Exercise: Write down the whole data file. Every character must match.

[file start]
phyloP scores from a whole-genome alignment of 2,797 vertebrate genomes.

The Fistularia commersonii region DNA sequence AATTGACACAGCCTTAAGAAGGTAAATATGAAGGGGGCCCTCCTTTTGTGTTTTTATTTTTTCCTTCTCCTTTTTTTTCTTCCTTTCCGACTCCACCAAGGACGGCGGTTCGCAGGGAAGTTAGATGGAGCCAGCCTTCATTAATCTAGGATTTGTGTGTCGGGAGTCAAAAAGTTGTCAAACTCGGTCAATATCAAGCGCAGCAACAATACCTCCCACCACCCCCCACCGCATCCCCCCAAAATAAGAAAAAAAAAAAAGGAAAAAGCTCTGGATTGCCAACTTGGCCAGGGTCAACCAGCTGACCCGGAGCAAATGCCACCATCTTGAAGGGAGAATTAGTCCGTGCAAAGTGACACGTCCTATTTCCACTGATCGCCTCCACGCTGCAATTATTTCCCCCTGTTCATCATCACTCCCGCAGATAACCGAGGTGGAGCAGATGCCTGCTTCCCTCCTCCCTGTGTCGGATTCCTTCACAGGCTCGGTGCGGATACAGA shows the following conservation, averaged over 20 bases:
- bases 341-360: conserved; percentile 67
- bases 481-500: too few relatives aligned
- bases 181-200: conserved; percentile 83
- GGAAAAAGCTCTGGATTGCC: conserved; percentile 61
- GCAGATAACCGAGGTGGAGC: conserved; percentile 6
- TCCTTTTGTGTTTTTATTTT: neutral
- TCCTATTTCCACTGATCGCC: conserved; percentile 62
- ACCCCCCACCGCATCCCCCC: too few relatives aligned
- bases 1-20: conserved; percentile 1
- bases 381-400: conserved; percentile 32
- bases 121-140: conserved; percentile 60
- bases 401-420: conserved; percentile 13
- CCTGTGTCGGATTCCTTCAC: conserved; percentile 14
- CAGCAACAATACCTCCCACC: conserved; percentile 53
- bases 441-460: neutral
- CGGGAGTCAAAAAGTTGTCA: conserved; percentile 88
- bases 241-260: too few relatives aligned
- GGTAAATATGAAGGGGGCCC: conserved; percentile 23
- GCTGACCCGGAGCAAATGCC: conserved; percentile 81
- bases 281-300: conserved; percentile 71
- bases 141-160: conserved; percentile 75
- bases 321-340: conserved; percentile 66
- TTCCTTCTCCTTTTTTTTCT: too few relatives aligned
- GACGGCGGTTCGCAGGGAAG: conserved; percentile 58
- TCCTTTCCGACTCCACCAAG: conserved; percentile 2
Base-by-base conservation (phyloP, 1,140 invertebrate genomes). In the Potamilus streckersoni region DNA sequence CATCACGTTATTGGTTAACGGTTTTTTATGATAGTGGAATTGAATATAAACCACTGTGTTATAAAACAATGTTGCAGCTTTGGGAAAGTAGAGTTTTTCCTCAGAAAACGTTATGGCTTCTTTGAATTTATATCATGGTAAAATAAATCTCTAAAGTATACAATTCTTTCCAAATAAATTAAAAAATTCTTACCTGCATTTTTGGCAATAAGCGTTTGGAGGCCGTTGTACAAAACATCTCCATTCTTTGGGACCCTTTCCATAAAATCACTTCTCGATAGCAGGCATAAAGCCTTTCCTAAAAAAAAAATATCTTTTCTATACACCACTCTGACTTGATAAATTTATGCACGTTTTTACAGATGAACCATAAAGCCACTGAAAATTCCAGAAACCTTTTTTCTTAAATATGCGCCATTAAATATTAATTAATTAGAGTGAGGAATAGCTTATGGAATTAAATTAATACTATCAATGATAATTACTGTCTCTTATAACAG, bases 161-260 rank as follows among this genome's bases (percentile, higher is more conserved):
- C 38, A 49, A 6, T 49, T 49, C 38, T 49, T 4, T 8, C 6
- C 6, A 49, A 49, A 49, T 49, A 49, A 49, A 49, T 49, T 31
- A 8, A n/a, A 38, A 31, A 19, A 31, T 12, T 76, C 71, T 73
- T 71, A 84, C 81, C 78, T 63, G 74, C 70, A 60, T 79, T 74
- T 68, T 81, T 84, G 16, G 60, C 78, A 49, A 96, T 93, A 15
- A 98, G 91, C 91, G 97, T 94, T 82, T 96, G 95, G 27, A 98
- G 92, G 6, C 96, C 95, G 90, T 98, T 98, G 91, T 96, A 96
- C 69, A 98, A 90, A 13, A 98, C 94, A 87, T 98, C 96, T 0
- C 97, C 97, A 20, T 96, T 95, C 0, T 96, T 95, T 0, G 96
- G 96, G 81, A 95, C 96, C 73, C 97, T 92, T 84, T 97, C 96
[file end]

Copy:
phyloP scores from a whole-genome alignment of 2,797 vertebrate genomes.

The Fistularia commersonii region DNA sequence AATTGACACAGCCTTAAGAAGGTAAATATGAAGGGGGCCCTCCTTTTGTGTTTTTATTTTTTCCTTCTCCTTTTTTTTCTTCCTTTCCGACTCCACCAAGGACGGCGGTTCGCAGGGAAGTTAGATGGAGCCAGCCTTCATTAATCTAGGATTTGTGTGTCGGGAGTCAAAAAGTTGTCAAACTCGGTCAATATCAAGCGCAGCAACAATACCTCCCACCACCCCCCACCGCATCCCCCCAAAATAAGAAAAAAAAAAAAGGAAAAAGCTCTGGATTGCCAACTTGGCCAGGGTCAACCAGCTGACCCGGAGCAAATGCCACCATCTTGAAGGGAGAATTAGTCCGTGCAAAGTGACACGTCCTATTTCCACTGATCGCCTCCACGCTGCAATTATTTCCCCCTGTTCATCATCACTCCCGCAGATAACCGAGGTGGAGCAGATGCCTGCTTCCCTCCTCCCTGTGTCGGATTCCTTCACAGGCTCGGTGCGGATACAGA shows the following conservation, averaged over 20 bases:
- bases 341-360: conserved; percentile 67
- bases 481-500: too few relatives aligned
- bases 181-200: conserved; percentile 83
- GGAAAAAGCTCTGGATTGCC: conserved; percentile 61
- GCAGATAACCGAGGTGGAGC: conserved; percentile 6
- TCCTTTTGTGTTTTTATTTT: neutral
- TCCTATTTCCACTGATCGCC: conserved; percentile 62
- ACCCCCCACCGCATCCCCCC: too few relatives aligned
- bases 1-20: conserved; percentile 1
- bases 381-400: conserved; percentile 32
- bases 121-140: conserved; percentile 60
- bases 401-420: conserved; percentile 13
- CCTGTGTCGGATTCCTTCAC: conserved; percentile 14
- CAGCAACAATACCTCCCACC: conserved; percentile 53
- bases 441-460: neutral
- CGGGAGTCAAAAAGTTGTCA: conserved; percentile 88
- bases 241-260: too few relatives aligned
- GGTAAATATGAAGGGGGCCC: conserved; percentile 23
- GCTGACCCGGAGCAAATGCC: conserved; percentile 81
- bases 281-300: conserved; percentile 71
- bases 141-160: conserved; percentile 75
- bases 321-340: conserved; percentile 66
- TTCCTTCTCCTTTTTTTTCT: too few relatives aligned
- GACGGCGGTTCGCAGGGAAG: conserved; percentile 58
- TCCTTTCCGACTCCACCAAG: conserved; percentile 2
Base-by-base conservation (phyloP, 1,140 invertebrate genomes). In the Potamilus streckersoni region DNA sequence CATCACGTTATTGGTTAACGGTTTTTTATGATAGTGGAATTGAATATAAACCACTGTGTTATAAAACAATGTTGCAGCTTTGGGAAAGTAGAGTTTTTCCTCAGAAAACGTTATGGCTTCTTTGAATTTATATCATGGTAAAATAAATCTCTAAAGTATACAATTCTTTCCAAATAAATTAAAAAATTCTTACCTGCATTTTTGGCAATAAGCGTTTGGAGGCCGTTGTACAAAACATCTCCATTCTTTGGGACCCTTTCCATAAAATCACTTCTCGATAGCAGGCATAAAGCCTTTCCTAAAAAAAAAATATCTTTTCTATACACCACTCTGACTTGATAAATTTATGCACGTTTTTACAGATGAACCATAAAGCCACTGAAAATTCCAGAAACCTTTTTTCTTAAATATGCGCCATTAAATATTAATTAATTAGAGTGAGGAATAGCTTATGGAATTAAATTAATACTATCAATGATAATTACTGTCTCTTATAACAG, bases 161-260 rank as follows among this genome's bases (percentile, higher is more conserved):
- C 38, A 49, A 6, T 49, T 49, C 38, T 49, T 4, T 8, C 6
- C 6, A 49, A 49, A 49, T 49, A 49, A 49, A 49, T 49, T 31
- A 8, A n/a, A 38, A 31, A 19, A 31, T 12, T 76, C 71, T 73
- T 71, A 84, C 81, C 78, T 63, G 74, C 70, A 60, T 79, T 74
- T 68, T 81, T 84, G 16, G 60, C 78, A 49, A 96, T 93, A 15
- A 98, G 91, C 91, G 97, T 94, T 82, T 96, G 95, G 27, A 98
- G 92, G 6, C 96, C 95, G 90, T 98, T 98, G 91, T 96, A 96
- C 69, A 98, A 90, A 13, A 98, C 94, A 87, T 98, C 96, T 0
- C 97, C 97, A 20, T 96, T 95, C 0, T 96, T 95, T 0, G 96
- G 96, G 81, A 95, C 96, C 73, C 97, T 92, T 84, T 97, C 96